Former FEMA Director on Brian Williams Katrina Tales: ‘I Call B.S.’

AP Photo/Evan Agostini
AP Photo/Evan Agostini

Former FEMA Director Michael Brown called “B.S.” on embattled NBC anchor Brian Williams’s claims that he saw a dead body floating outside of his hotel room during Hurricane Katrina.

Williams, who lied about having been shot down in a helicopter at the beginning of the Iraq War and may have fibbed about having dodged Hezbollah rockets, claimed that he looked out his hotel window in the French Quarter and watched “a man float by face down.” Brown said the French Quarter saw “inches” of flooding compared to “feet of water” in the lower areas.
“That’s not the kind of flooding that was the problem in New Orleans, which is where we’re talking about breaches of levies, we’re talking about 6 feet, 8 feet, 10 feet of water,” Brown, who directed the agency during Katrina, told the International Business Times. “So for Brian Williams to smugly talk about looking out his French Quarter window and watching a body float by? I call B.S.”

Brown said he “would never say there’s no chance” that a body could have floated in the French Quarter, but asked to “envision” what Williams is saying:

You are sitting in the French Quarter. You’re not in the Ninth Ward, you’re not in the poor parts of the city, you’re not in the areas that were flooded where people had hundreds of thousands of dollars in value in homes next to a levy, where the water is in the third and fourth floors of the homes. You’re sitting in your robe, in a French Quarter hotel, looking out your window and claiming you see a body float by? Give me an effing break.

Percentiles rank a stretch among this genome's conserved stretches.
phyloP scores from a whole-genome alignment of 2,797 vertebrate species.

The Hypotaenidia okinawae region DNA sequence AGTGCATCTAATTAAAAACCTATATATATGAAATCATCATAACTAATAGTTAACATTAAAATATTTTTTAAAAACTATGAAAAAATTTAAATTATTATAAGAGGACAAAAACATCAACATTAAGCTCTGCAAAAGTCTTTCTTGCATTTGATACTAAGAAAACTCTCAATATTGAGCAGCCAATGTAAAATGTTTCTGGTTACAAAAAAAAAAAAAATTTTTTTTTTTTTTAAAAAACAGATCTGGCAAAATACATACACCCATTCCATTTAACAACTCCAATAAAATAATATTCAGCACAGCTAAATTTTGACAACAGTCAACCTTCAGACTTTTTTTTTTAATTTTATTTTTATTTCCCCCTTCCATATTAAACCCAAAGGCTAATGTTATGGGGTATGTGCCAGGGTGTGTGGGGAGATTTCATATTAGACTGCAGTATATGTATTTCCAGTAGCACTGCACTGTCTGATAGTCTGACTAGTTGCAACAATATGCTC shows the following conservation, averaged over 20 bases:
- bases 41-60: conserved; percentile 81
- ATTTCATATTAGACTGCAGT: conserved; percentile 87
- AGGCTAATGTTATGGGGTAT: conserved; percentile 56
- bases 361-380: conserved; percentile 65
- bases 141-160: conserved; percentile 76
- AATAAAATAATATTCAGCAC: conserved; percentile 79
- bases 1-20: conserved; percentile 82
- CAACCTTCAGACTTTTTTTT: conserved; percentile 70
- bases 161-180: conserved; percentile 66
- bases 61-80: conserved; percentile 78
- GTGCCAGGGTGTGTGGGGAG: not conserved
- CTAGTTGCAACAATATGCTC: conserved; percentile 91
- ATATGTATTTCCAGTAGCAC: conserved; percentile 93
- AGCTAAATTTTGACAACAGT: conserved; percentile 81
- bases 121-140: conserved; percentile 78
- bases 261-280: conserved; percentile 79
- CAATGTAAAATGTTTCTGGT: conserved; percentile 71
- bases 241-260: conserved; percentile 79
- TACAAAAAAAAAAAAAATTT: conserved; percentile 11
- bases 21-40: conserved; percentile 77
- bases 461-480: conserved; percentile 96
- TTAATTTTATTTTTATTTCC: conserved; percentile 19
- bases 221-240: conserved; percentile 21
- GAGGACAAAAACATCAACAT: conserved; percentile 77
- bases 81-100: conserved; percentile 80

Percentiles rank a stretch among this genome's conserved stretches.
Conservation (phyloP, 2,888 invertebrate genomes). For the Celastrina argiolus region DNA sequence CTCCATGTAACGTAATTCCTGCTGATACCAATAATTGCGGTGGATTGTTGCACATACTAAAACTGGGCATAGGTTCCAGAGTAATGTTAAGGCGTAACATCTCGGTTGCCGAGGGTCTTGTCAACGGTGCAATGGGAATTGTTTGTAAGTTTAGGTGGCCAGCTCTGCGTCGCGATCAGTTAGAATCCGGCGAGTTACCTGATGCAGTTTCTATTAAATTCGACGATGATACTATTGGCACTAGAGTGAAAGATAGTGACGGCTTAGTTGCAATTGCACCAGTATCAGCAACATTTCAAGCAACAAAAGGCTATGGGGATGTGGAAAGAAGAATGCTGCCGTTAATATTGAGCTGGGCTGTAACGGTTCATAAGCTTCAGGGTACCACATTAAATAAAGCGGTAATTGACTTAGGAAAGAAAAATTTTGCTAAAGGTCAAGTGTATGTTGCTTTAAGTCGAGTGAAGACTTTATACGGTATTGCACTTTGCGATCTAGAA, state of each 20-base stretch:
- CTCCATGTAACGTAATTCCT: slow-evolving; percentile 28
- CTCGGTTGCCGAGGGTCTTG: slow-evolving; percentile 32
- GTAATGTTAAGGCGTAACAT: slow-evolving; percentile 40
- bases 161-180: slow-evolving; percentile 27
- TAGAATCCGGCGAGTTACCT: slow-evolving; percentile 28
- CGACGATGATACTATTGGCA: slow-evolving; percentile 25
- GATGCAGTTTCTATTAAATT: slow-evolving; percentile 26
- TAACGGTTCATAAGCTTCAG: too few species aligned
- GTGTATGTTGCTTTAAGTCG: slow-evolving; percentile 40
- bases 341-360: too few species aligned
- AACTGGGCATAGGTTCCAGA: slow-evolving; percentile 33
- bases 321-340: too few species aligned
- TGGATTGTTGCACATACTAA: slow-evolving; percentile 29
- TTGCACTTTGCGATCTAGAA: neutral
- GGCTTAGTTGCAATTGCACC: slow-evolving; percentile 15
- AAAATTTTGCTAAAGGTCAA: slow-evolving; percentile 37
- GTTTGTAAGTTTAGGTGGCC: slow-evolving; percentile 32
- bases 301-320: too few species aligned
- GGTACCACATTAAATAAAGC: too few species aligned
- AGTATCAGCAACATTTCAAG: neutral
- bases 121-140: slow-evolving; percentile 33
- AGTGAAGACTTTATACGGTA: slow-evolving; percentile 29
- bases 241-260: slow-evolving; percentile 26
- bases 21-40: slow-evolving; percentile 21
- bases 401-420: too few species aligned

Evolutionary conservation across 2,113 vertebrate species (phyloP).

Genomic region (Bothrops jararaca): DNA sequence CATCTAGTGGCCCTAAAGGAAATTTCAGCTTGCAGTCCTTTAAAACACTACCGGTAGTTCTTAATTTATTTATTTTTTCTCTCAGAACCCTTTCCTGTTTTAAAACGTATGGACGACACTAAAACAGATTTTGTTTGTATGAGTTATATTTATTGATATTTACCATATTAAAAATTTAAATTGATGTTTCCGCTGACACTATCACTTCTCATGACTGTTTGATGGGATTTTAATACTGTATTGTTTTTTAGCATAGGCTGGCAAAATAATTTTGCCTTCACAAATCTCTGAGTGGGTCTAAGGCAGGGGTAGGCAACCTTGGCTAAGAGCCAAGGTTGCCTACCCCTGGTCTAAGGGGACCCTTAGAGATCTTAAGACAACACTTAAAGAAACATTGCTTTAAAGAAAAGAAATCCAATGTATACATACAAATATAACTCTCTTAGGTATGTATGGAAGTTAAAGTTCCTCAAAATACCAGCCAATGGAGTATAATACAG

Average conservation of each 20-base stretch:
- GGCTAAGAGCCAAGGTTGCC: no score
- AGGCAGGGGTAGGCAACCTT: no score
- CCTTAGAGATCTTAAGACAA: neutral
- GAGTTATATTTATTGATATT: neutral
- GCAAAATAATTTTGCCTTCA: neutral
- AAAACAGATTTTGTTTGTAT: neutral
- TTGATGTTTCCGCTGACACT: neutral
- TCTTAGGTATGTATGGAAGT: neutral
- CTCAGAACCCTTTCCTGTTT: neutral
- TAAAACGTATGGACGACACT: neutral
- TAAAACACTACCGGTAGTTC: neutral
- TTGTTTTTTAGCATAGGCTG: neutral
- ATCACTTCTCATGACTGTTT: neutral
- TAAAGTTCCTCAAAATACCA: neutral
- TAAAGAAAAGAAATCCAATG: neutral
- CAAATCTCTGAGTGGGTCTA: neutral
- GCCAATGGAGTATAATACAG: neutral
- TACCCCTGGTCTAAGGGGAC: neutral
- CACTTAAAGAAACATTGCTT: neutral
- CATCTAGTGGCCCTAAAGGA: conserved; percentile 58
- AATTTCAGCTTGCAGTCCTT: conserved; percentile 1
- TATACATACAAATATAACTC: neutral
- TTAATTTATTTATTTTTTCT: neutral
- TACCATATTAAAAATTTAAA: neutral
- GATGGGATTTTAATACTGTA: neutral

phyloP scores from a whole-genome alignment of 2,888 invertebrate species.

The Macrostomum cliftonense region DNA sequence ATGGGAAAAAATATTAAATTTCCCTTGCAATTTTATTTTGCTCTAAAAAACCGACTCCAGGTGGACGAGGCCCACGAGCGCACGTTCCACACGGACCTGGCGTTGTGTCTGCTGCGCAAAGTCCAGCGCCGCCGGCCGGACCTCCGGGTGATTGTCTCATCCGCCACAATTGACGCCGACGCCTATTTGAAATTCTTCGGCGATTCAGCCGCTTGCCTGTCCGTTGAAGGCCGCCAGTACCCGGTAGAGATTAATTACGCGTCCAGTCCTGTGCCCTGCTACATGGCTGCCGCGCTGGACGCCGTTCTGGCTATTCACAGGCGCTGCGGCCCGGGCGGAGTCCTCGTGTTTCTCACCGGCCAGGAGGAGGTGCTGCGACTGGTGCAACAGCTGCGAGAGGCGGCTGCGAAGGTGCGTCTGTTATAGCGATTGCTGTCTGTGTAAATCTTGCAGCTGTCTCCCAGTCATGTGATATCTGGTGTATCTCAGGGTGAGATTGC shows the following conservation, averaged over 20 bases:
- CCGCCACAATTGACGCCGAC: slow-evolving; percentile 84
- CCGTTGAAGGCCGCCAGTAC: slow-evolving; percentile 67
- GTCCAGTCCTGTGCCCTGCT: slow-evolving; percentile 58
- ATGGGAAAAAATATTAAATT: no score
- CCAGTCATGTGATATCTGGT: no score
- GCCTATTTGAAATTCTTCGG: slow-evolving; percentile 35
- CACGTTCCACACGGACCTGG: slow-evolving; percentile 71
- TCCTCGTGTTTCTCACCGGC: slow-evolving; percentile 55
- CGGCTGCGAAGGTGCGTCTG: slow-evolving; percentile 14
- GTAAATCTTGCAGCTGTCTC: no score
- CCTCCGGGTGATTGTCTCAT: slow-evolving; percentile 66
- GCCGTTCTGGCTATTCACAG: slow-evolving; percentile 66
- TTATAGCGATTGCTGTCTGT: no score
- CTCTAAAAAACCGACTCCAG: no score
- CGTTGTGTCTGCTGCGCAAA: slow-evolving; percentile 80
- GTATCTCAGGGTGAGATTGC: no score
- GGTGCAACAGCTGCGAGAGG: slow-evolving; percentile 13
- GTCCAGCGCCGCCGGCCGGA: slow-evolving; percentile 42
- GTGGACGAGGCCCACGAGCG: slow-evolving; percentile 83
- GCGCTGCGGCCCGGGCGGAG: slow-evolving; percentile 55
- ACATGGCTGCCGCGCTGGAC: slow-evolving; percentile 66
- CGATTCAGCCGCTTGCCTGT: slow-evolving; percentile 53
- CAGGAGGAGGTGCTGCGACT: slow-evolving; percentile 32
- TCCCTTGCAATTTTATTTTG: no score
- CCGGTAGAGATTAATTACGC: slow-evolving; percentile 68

Williams also claimed that he had dysentery, but Brown said that he has “never heard, never heard, of dysentery in Hurricane Katrina, anywhere. Biloxi [Mississippi] all the way to the Texas border, I never heard of one case of dysentery.”

“If you truly have dysentery, you’re not standing up in front of a camera, in front of national news people, giving a report and then going back and sitting on the commode or hunched in your bed for the next five hours and then get up and do it again,” he told the Times. “If you truly have dysentery, you’re down and out.”

Williams has also claimed that his five-star hotel was overrun by gangs and that he was even planning to barter for his life with vienna sausages. But those “stories” are curiously never mentioned in his Katrina diaries.

NBC News is investigating Williams, the face of its news division, and his history of fabrications.


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